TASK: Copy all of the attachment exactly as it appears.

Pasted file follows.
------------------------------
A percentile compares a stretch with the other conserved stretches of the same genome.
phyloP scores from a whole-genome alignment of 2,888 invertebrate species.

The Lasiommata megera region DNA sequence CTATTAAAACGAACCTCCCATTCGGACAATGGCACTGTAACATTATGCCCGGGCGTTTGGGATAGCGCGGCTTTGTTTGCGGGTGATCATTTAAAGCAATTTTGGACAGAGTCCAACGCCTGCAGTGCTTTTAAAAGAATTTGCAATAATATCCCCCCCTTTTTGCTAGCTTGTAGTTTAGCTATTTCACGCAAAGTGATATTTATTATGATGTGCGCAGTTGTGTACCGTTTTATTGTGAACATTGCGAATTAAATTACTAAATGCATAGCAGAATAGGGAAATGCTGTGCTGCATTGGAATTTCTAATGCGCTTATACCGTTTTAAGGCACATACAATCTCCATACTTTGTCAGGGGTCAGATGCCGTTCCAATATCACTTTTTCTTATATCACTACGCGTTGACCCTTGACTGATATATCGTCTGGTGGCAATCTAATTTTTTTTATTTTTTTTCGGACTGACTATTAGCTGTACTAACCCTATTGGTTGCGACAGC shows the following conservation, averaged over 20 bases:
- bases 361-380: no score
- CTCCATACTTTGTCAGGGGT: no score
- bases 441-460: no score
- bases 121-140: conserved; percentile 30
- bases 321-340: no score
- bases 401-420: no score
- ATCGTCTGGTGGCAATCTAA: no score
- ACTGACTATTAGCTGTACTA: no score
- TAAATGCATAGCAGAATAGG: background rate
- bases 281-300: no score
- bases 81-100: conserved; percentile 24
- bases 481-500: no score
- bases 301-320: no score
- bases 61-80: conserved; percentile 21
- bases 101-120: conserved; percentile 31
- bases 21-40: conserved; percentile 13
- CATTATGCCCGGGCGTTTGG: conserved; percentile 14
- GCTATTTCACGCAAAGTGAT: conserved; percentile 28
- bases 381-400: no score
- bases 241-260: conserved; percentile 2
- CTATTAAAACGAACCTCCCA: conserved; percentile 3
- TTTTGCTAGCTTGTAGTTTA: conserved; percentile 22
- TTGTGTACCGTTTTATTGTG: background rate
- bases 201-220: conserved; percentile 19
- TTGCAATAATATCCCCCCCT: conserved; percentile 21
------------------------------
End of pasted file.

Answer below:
A percentile compares a stretch with the other conserved stretches of the same genome.
phyloP scores from a whole-genome alignment of 2,888 invertebrate species.

The Lasiommata megera region DNA sequence CTATTAAAACGAACCTCCCATTCGGACAATGGCACTGTAACATTATGCCCGGGCGTTTGGGATAGCGCGGCTTTGTTTGCGGGTGATCATTTAAAGCAATTTTGGACAGAGTCCAACGCCTGCAGTGCTTTTAAAAGAATTTGCAATAATATCCCCCCCTTTTTGCTAGCTTGTAGTTTAGCTATTTCACGCAAAGTGATATTTATTATGATGTGCGCAGTTGTGTACCGTTTTATTGTGAACATTGCGAATTAAATTACTAAATGCATAGCAGAATAGGGAAATGCTGTGCTGCATTGGAATTTCTAATGCGCTTATACCGTTTTAAGGCACATACAATCTCCATACTTTGTCAGGGGTCAGATGCCGTTCCAATATCACTTTTTCTTATATCACTACGCGTTGACCCTTGACTGATATATCGTCTGGTGGCAATCTAATTTTTTTTATTTTTTTTCGGACTGACTATTAGCTGTACTAACCCTATTGGTTGCGACAGC shows the following conservation, averaged over 20 bases:
- bases 361-380: no score
- CTCCATACTTTGTCAGGGGT: no score
- bases 441-460: no score
- bases 121-140: conserved; percentile 30
- bases 321-340: no score
- bases 401-420: no score
- ATCGTCTGGTGGCAATCTAA: no score
- ACTGACTATTAGCTGTACTA: no score
- TAAATGCATAGCAGAATAGG: background rate
- bases 281-300: no score
- bases 81-100: conserved; percentile 24
- bases 481-500: no score
- bases 301-320: no score
- bases 61-80: conserved; percentile 21
- bases 101-120: conserved; percentile 31
- bases 21-40: conserved; percentile 13
- CATTATGCCCGGGCGTTTGG: conserved; percentile 14
- GCTATTTCACGCAAAGTGAT: conserved; percentile 28
- bases 381-400: no score
- bases 241-260: conserved; percentile 2
- CTATTAAAACGAACCTCCCA: conserved; percentile 3
- TTTTGCTAGCTTGTAGTTTA: conserved; percentile 22
- TTGTGTACCGTTTTATTGTG: background rate
- bases 201-220: conserved; percentile 19
- TTGCAATAATATCCCCCCCT: conserved; percentile 21